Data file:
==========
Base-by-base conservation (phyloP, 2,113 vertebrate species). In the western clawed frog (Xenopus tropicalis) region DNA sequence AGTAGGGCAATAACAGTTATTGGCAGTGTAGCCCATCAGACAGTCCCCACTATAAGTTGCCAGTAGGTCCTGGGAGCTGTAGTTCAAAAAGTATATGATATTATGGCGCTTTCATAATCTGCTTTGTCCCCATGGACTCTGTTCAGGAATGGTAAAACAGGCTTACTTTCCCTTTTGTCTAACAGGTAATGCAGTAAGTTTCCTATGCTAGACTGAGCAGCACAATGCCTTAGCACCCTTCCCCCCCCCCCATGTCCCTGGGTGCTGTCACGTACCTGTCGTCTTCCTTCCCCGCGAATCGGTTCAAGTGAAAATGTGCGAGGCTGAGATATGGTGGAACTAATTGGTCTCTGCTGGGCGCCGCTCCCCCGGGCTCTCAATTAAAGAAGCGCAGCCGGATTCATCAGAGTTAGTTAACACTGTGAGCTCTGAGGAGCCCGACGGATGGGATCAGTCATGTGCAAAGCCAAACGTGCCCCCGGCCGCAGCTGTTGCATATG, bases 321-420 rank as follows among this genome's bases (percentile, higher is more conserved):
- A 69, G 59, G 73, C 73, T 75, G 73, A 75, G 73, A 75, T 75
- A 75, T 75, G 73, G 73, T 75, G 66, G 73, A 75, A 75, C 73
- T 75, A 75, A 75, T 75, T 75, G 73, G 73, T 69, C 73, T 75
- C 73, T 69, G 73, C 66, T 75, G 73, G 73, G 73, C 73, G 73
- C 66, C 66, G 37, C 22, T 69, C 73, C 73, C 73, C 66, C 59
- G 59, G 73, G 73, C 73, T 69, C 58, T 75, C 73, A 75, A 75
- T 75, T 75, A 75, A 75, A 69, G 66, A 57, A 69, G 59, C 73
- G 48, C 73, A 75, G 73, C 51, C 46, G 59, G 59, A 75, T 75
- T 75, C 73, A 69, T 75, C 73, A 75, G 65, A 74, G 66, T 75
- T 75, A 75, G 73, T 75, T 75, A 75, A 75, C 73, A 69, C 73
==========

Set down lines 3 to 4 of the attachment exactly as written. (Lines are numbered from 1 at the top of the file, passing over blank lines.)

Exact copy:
- A 75, T 75, G 73, G 73, T 75, G 66, G 73, A 75, A 75, C 73
- T 75, A 75, A 75, T 75, T 75, G 73, G 73, T 69, C 73, T 75